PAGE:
STEPHENVILLE (April 7, 2016) – Even though he officially began his music career 15 years ago, Chris Knight has had a love of music his entire life. He learned to play guitar and sing as a teenager and even though he did other things as jobs first, Knight has been chasing his dream ever since.
“During that time, I knew I wanted to be in the music business, but I didn’t have any idea how to go about it,” Knight said.
Instead of initially pursuing music, Knight worked as a strip mine inspector in his home state of Kentucky. He said that “things were looking up real well” for him and mentioned that he took a $10,000 pay cut when he became a songwriter.
“But I felt like being a songwriter was something I needed to try to do,” Knight said of his job change. “There was one point when I thought, ‘If I don’t do it now, I never will.'”
So, Knight wrote multiple songs, playing them in Nashville, Tennessee, every chance he got. In the early ’90s, he signed his first record deal, and Knight’s career launched from there. Since then, Knight has released seven different albums over the course of his exciting 15-year journey in the music industry.
“[My sound] is raw and real,” Knight said. “It’s not slick at all, I would say. That can be bad, or it can be good, I guess… All depends on what you want to hear.”
Knight finds inspiration in where he grew up – Slaughters, Kentucky. A little part of the country where he still calls home. But says inspiration comes from all around – his family, the way he lives and other social and political issues that influence him.
“[I] live probably a mile away from the nearest neighbor by the woods,” Knight said. “Spend a lot of time out in the woods, fishing and hunting and camping.”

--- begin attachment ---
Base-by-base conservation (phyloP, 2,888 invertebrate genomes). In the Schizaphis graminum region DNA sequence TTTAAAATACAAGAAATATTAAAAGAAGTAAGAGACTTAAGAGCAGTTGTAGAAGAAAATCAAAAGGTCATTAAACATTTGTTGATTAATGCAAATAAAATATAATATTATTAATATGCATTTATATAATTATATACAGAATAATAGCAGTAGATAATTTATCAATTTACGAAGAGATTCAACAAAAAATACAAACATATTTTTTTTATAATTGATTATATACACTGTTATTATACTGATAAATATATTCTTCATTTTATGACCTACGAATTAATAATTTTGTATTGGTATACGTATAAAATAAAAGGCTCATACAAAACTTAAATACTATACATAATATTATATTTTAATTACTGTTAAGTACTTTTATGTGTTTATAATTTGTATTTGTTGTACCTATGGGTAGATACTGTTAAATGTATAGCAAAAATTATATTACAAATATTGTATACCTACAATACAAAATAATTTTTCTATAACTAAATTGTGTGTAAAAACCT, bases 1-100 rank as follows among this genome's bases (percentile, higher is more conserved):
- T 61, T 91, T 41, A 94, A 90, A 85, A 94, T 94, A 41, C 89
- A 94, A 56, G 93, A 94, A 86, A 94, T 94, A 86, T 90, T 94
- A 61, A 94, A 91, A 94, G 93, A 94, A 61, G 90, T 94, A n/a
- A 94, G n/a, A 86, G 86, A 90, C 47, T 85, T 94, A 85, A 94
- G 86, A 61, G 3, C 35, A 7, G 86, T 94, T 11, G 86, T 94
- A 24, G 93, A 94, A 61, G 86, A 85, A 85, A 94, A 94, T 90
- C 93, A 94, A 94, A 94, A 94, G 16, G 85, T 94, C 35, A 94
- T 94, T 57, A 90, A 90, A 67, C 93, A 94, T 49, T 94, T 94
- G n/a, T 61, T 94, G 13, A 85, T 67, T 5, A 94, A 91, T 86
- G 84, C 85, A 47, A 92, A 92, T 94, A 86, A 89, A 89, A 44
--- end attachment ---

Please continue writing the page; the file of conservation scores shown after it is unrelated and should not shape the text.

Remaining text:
Knight’s latest album Little Victories, which came out in 2012, and Knight said it embodies experiences and is about “survival.”
“When the new president came in, in my opinion, everybody became soft,” Knight said. “Wanting this and that from the government. Basically, it’s pretty much about being self-sufficient and independent.”
Knight said he’ll bring a wide demographic to Stephenville’s Bostock’s on Friday with an audience from the college crowd to men and women in their 70’s, which he said keeps things fun. The show kicks off at 9:30 p.m. and tickets are $15 at the door. Like other local shows, Knight and his band have played at Bostock’s and Larry Joe Taylor Festival, there will be a good mixture of all his hits.
“[Friday] will be a mixture of all of my records,” Knight said. “I might do a few acoustic songs and solo acoustic stuff, and then the rest will be full band.”
Although Knight has not come out with a new album in about four years, he is considering coming out with some new music in the future.
“It’s just coming slow,” Knight said. “I’ll probably have something out before too long.”